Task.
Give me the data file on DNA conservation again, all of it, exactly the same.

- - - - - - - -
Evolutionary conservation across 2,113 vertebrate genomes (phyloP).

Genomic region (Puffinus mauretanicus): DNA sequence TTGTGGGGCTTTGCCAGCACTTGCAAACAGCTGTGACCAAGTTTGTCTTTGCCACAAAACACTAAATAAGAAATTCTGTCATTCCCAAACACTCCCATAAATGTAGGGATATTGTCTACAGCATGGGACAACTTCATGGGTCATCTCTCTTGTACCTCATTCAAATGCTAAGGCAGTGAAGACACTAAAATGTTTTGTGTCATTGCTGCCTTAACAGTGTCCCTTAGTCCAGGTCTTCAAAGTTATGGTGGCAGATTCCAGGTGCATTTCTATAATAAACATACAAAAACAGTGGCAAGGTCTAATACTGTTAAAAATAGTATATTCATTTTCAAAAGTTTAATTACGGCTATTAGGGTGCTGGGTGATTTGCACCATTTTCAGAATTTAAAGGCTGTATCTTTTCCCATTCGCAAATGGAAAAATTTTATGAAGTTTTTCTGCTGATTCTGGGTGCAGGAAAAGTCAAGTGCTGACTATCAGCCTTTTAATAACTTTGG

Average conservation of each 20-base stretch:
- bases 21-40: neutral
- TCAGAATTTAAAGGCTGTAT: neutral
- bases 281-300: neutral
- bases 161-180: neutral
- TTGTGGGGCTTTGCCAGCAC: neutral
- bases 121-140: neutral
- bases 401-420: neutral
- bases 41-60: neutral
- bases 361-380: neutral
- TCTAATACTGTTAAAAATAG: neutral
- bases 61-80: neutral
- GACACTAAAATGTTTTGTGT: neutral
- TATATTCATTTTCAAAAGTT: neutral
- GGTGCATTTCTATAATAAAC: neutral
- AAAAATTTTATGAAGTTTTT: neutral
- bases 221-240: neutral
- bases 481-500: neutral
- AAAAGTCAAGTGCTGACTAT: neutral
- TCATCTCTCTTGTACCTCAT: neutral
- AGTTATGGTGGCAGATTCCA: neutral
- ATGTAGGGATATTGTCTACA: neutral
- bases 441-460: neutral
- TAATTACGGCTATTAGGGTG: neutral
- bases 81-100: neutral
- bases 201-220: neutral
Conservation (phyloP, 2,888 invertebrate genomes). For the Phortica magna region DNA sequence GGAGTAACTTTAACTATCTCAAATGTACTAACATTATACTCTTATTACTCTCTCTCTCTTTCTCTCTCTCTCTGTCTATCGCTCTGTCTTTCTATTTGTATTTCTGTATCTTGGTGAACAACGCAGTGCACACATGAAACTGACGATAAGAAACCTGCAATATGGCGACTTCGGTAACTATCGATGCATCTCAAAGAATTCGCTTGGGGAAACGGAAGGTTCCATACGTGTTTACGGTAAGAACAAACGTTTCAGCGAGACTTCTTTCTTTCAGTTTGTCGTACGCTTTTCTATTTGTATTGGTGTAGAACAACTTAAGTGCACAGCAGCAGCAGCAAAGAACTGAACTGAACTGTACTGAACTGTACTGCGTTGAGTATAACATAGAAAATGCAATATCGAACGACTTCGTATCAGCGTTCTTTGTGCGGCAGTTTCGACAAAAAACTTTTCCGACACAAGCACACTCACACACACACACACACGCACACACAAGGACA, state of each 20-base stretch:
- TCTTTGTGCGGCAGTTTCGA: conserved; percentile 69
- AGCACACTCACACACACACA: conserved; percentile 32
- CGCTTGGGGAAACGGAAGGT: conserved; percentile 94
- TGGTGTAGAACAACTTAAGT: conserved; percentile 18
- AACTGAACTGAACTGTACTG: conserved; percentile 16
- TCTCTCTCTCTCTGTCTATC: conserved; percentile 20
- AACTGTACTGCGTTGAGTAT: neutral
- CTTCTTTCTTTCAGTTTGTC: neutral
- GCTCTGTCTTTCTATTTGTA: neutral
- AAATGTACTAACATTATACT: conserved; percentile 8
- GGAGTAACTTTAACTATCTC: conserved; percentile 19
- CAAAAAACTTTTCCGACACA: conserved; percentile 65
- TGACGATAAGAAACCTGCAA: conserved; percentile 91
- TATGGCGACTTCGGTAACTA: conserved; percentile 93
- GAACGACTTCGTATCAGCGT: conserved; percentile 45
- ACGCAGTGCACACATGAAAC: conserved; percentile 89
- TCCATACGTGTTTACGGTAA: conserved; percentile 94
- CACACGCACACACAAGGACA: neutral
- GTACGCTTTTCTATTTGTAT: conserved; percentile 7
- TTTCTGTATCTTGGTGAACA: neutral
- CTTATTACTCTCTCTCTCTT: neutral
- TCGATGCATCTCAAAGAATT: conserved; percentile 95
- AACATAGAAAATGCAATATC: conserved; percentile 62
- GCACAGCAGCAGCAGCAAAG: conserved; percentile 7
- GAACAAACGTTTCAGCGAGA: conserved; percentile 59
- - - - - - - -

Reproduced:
Evolutionary conservation across 2,113 vertebrate genomes (phyloP).

Genomic region (Puffinus mauretanicus): DNA sequence TTGTGGGGCTTTGCCAGCACTTGCAAACAGCTGTGACCAAGTTTGTCTTTGCCACAAAACACTAAATAAGAAATTCTGTCATTCCCAAACACTCCCATAAATGTAGGGATATTGTCTACAGCATGGGACAACTTCATGGGTCATCTCTCTTGTACCTCATTCAAATGCTAAGGCAGTGAAGACACTAAAATGTTTTGTGTCATTGCTGCCTTAACAGTGTCCCTTAGTCCAGGTCTTCAAAGTTATGGTGGCAGATTCCAGGTGCATTTCTATAATAAACATACAAAAACAGTGGCAAGGTCTAATACTGTTAAAAATAGTATATTCATTTTCAAAAGTTTAATTACGGCTATTAGGGTGCTGGGTGATTTGCACCATTTTCAGAATTTAAAGGCTGTATCTTTTCCCATTCGCAAATGGAAAAATTTTATGAAGTTTTTCTGCTGATTCTGGGTGCAGGAAAAGTCAAGTGCTGACTATCAGCCTTTTAATAACTTTGG

Average conservation of each 20-base stretch:
- bases 21-40: neutral
- TCAGAATTTAAAGGCTGTAT: neutral
- bases 281-300: neutral
- bases 161-180: neutral
- TTGTGGGGCTTTGCCAGCAC: neutral
- bases 121-140: neutral
- bases 401-420: neutral
- bases 41-60: neutral
- bases 361-380: neutral
- TCTAATACTGTTAAAAATAG: neutral
- bases 61-80: neutral
- GACACTAAAATGTTTTGTGT: neutral
- TATATTCATTTTCAAAAGTT: neutral
- GGTGCATTTCTATAATAAAC: neutral
- AAAAATTTTATGAAGTTTTT: neutral
- bases 221-240: neutral
- bases 481-500: neutral
- AAAAGTCAAGTGCTGACTAT: neutral
- TCATCTCTCTTGTACCTCAT: neutral
- AGTTATGGTGGCAGATTCCA: neutral
- ATGTAGGGATATTGTCTACA: neutral
- bases 441-460: neutral
- TAATTACGGCTATTAGGGTG: neutral
- bases 81-100: neutral
- bases 201-220: neutral
Conservation (phyloP, 2,888 invertebrate genomes). For the Phortica magna region DNA sequence GGAGTAACTTTAACTATCTCAAATGTACTAACATTATACTCTTATTACTCTCTCTCTCTTTCTCTCTCTCTCTGTCTATCGCTCTGTCTTTCTATTTGTATTTCTGTATCTTGGTGAACAACGCAGTGCACACATGAAACTGACGATAAGAAACCTGCAATATGGCGACTTCGGTAACTATCGATGCATCTCAAAGAATTCGCTTGGGGAAACGGAAGGTTCCATACGTGTTTACGGTAAGAACAAACGTTTCAGCGAGACTTCTTTCTTTCAGTTTGTCGTACGCTTTTCTATTTGTATTGGTGTAGAACAACTTAAGTGCACAGCAGCAGCAGCAAAGAACTGAACTGAACTGTACTGAACTGTACTGCGTTGAGTATAACATAGAAAATGCAATATCGAACGACTTCGTATCAGCGTTCTTTGTGCGGCAGTTTCGACAAAAAACTTTTCCGACACAAGCACACTCACACACACACACACACGCACACACAAGGACA, state of each 20-base stretch:
- TCTTTGTGCGGCAGTTTCGA: conserved; percentile 69
- AGCACACTCACACACACACA: conserved; percentile 32
- CGCTTGGGGAAACGGAAGGT: conserved; percentile 94
- TGGTGTAGAACAACTTAAGT: conserved; percentile 18
- AACTGAACTGAACTGTACTG: conserved; percentile 16
- TCTCTCTCTCTCTGTCTATC: conserved; percentile 20
- AACTGTACTGCGTTGAGTAT: neutral
- CTTCTTTCTTTCAGTTTGTC: neutral
- GCTCTGTCTTTCTATTTGTA: neutral
- AAATGTACTAACATTATACT: conserved; percentile 8
- GGAGTAACTTTAACTATCTC: conserved; percentile 19
- CAAAAAACTTTTCCGACACA: conserved; percentile 65
- TGACGATAAGAAACCTGCAA: conserved; percentile 91
- TATGGCGACTTCGGTAACTA: conserved; percentile 93
- GAACGACTTCGTATCAGCGT: conserved; percentile 45
- ACGCAGTGCACACATGAAAC: conserved; percentile 89
- TCCATACGTGTTTACGGTAA: conserved; percentile 94
- CACACGCACACACAAGGACA: neutral
- GTACGCTTTTCTATTTGTAT: conserved; percentile 7
- TTTCTGTATCTTGGTGAACA: neutral
- CTTATTACTCTCTCTCTCTT: neutral
- TCGATGCATCTCAAAGAATT: conserved; percentile 95
- AACATAGAAAATGCAATATC: conserved; percentile 62
- GCACAGCAGCAGCAGCAAAG: conserved; percentile 7
- GAACAAACGTTTCAGCGAGA: conserved; percentile 59